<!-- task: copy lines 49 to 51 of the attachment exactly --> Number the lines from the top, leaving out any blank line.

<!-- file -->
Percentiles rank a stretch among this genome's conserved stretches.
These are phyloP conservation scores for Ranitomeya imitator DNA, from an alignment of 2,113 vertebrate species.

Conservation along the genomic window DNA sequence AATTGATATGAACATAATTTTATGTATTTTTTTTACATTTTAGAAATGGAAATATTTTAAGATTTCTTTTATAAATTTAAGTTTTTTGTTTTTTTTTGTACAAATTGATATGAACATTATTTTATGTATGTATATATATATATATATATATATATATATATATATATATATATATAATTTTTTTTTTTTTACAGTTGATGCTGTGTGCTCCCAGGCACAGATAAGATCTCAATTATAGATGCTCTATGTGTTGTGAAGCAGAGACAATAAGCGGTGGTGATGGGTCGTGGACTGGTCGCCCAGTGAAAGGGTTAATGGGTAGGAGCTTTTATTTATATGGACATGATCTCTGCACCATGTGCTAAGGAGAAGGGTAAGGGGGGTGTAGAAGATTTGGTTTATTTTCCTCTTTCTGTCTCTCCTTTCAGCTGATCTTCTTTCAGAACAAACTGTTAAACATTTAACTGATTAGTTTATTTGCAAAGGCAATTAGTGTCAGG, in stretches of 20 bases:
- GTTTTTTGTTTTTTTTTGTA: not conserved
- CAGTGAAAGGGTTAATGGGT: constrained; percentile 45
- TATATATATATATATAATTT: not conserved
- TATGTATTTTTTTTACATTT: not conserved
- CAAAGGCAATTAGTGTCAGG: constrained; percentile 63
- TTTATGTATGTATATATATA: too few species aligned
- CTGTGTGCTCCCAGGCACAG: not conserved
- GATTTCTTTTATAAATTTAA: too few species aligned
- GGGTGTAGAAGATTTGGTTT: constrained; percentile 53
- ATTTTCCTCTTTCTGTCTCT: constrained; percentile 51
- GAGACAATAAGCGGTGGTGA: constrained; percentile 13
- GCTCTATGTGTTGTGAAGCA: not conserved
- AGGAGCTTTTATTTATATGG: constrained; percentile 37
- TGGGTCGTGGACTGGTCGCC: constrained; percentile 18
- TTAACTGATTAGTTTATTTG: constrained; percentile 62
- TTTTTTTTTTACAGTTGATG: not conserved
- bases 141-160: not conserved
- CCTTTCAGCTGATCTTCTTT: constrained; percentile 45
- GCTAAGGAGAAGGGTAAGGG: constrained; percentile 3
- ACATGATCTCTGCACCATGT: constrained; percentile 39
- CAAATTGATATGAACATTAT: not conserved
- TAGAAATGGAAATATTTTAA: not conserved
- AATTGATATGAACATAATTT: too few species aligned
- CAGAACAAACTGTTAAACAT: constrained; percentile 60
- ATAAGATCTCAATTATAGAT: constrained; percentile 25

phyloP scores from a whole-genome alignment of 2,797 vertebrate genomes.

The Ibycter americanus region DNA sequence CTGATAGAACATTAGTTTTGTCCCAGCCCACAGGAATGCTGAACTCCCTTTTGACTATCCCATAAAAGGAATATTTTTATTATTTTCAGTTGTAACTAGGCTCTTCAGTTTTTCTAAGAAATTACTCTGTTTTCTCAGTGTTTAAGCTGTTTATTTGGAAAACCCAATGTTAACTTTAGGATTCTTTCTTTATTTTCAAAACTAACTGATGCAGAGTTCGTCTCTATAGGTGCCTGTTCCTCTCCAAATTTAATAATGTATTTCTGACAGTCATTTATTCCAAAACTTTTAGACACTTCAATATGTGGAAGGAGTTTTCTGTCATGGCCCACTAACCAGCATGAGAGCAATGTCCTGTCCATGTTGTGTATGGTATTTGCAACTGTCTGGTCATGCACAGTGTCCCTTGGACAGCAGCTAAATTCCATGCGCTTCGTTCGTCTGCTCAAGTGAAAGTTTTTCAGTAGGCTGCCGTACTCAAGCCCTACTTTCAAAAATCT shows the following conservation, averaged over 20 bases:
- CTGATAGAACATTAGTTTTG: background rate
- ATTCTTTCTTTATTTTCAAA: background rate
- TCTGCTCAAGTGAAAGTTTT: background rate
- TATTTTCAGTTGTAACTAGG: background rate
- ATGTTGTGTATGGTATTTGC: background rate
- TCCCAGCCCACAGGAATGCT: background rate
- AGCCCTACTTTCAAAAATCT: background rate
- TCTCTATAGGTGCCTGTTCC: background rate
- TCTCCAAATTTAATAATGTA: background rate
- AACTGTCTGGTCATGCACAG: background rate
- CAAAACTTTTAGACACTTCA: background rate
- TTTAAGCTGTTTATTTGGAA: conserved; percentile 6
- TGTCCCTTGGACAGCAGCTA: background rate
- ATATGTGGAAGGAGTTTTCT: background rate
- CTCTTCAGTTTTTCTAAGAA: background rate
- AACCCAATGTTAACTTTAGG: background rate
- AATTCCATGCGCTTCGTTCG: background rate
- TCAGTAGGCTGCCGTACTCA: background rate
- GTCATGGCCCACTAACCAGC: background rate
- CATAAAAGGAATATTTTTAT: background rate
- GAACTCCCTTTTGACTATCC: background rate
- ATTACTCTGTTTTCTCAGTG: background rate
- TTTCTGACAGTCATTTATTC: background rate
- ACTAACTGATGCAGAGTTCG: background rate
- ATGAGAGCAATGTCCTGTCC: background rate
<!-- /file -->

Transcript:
- GTCATGGCCCACTAACCAGC: background rate
- CATAAAAGGAATATTTTTAT: background rate
- GAACTCCCTTTTGACTATCC: background rate